Well, I have to say I was just bit surprised to hear that Worcester - yes, that Worcester: Wuh-stah, Wormtown, the Heart of the Commonwealth - ranked number 9 on a Forbes list of livable U.S. cities. My first thought was: what were the criteria? Clearly, availability of interesting places to shop; number of steep hills impossible to drive on during icy weather; and percentage of high school seniors who agree with the statement "I don't care where I go to college, as long as it's somewhere other than Worcester" weren't part of the statistical mix that went into this pick.
In fact, the cities were chosen by assigning ratings to:
Five-year income growth per household and cost of living from Moody's Economy.com, crime data and leisure index from Sperling's Best Places, and annual unemployment statistics from the Bureau of Labor Statistics.
Here are the vitals listed for Worcester, with the rankings vis a vis the 379 cities evaluated in parentheses:
Metro Population: 787,000
Income Growth: 3.5% (No. 145 of 379)
Cost of Living Index: 106.1 (No. 147 of 379)
Culture Index: 98 (No. 7 of 379, tie)
Crime per 100,000: 2,334 (No. 29 of 379)
Unemployment: 7.8% (No. 13 of 379)
I love the "Culture Index" rating - whatever it means. Cambridge may have ranked higher than Worcester overall - it came in 7th - but Worcester had 'em beat on culture. Cambridge was number 11th in this category. Take that, Cambridge snobs! (Of which I would be one, if I lived in Cambridge. Which I would, in fact, like to do someday. Hopefully before the polar ice cap completely melts, the Atlantic Ocean rises, and the Flat of the Hill (where I live in Boston) doesn't revert back to from whence it came, reclaimed by the sea. If and when that happens, the value of our condo will plummet, and Cambridge will be oceanfront.)
As with most/all such rankings, they're wildly interesting but fundamentally arbitrary and a little dumb. Although I can't argue with Portland, Maine's landing at Number 1. This is one very nice little city, and every time I visit I'm reminded that I could live there quite nicely. Yes, Portland strikes me as very livable.
As, in fact, does Worcester. Likable, lovable, and livable.Although I don't particularly want to live there, I don't think it would be a bad place to live. And it's an excellent place to be from.
What it does have going for it is, in fact, culture. Among other things, the Worcester Art Museum is a complete gem.
It also has some beautiful neighborhoods, none of which I ever lived in, with some beautiful old houses that are a lot cheaper than equivalent beautiful old houses closer to Boston. Not that Worcester's that far from Boston: 50 miles - just a breeze down the Mass Pike.
Worcester also has great restaurants, few traffic jams, lots of colleges, and a minor league baseball team, the Tornadoes, peculiarly named after a devastating 1953 storm in which nearly 100 people were killed, including a baby that was spun out of his mother's arms as she ran for safety.
So Worcester's Number 9!
Bravo! This is so much better than being named an All American City, which Worcester seems always to be vying for. (I am such a snob: the very hokeyness of wanting to be named an All American City makes me cringe.)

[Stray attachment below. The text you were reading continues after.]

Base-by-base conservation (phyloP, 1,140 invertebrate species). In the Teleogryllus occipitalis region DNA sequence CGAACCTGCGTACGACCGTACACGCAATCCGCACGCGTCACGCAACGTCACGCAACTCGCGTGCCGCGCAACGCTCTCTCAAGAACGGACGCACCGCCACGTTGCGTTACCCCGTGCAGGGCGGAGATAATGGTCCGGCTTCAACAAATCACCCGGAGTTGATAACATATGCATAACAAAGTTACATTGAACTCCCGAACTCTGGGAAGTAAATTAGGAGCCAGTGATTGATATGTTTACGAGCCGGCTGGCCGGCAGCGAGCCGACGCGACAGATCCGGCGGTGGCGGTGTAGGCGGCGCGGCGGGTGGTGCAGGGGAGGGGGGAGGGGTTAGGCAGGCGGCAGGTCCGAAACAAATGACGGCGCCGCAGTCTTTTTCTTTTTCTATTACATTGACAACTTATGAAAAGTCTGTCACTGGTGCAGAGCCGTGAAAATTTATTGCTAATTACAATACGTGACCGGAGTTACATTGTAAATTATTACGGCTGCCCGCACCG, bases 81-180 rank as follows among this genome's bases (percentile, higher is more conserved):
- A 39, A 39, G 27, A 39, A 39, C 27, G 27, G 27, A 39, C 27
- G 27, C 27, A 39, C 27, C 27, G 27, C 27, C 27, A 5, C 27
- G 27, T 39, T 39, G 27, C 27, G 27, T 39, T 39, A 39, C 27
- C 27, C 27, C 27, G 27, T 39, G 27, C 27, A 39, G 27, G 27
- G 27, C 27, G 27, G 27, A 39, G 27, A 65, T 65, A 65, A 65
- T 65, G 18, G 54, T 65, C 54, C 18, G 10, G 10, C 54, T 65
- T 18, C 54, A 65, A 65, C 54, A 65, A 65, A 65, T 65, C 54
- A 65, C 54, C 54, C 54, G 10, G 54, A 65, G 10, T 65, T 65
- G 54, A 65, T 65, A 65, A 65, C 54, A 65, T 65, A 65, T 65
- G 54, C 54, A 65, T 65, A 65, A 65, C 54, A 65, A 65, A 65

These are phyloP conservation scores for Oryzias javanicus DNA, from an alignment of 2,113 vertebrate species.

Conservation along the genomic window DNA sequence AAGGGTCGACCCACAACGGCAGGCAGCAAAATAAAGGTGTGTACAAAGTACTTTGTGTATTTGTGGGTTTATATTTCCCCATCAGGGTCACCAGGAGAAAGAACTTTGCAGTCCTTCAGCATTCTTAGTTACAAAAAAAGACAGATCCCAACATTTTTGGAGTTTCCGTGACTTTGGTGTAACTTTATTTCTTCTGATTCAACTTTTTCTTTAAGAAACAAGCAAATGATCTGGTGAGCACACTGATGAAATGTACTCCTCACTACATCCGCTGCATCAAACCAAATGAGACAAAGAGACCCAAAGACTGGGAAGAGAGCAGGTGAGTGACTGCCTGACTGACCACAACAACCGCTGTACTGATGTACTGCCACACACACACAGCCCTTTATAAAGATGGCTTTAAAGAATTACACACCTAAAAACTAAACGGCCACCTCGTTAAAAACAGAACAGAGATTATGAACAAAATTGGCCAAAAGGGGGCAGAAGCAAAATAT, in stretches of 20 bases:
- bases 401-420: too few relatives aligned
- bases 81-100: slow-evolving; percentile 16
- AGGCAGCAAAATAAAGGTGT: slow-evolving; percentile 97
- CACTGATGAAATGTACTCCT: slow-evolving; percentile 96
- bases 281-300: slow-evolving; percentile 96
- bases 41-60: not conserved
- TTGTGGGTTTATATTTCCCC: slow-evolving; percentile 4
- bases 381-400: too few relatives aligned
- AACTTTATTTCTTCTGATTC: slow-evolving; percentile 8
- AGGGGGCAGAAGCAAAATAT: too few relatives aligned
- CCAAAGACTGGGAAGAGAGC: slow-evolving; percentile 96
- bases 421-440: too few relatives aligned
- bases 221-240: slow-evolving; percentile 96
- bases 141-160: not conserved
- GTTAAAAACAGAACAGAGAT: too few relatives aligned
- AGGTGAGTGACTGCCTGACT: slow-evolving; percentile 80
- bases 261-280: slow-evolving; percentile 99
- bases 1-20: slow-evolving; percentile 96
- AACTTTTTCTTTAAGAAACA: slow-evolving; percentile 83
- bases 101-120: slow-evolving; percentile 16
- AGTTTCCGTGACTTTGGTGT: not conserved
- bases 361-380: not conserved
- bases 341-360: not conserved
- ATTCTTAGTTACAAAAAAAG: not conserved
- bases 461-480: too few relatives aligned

So, where else besides Portland, Cambridge, and Worcester is up there in the Forbes list?
Take a look at the Top 15:
1. Portland, ME
2. Bethesda, MD
3. Des Moines, IA
4. Stamford/Bridgeport, CT
5. Tulsa, OK
6. Oklahoma City, OK
7. Cambridge, MA
8. Baltimore, MD
9. Worcester, MA
10. Pittsburgh, PA
11. Denver, CO
12. Harrisburg, PA
13. Madison, WI
14. Peabody, MA
15. Little Rock, AR
What immediately stands out, of course, is the striking absence of places in the sun. The only southern city is Little Rock, and there's nary a choice from the West Coast. (Modesto, California, by the way, figured dead last.)
I'm sure that commenters on Forbes are all in a flap about this, but I say: to hell with them. Maybe this is just a make-up call for all those great places lists populated solely by cities south of the Mason-Dixon line and/or built in the desert. These lists are obviously based on criteria as arbitrary as the ones used by Forbes, and likely include measures like number of days when you could play golf, average driving distance to a Wal-Mart, and frequency with which a complete stranger gets in your face with a smile and a big hearty 'how are ya?'
Anyway, I haven't been every place on the list, but I must say that Tulsa has never sounded appealing to me. I always imagine it smells like oil. And I am surprised to see Bridgeport on the list, given that every time I travel through it on Amtrak on the way to NYC, I always think a) how weird that they have a jai-alai fronton, and b) what a dump. I guess Stamford must have swung more than its weight on this pick.
Peabody, Massachusetts is a very nice little city, but I really don't think of it as being a metro of its own: it's a suburb on Boston. (I suppose that you could make the same claim about Cambridge, but Cambridge just seems like more of an autonomous stand-alone.)
I like the Midwest picks on the list. I've never been to Madison, but it does seem like a very nice city. And, call me deluded, but I've been to Des Moines a couple of times on business, and I really liked it. My main problem with Des Moines, other than the screw-driver-in-the-ear Midwest accent, is that it's too damned flat.
But I still can't get over that Worcester's Number 9!
If I know my homeys, there's a spring in the steps being taken these days on Main Street, more than a few "how about that?"'s being exchanged when the after-Mass crowd goes out for coffee and danish, and a toast or two being made at Breen's to the good old Heart of the Commonwealth.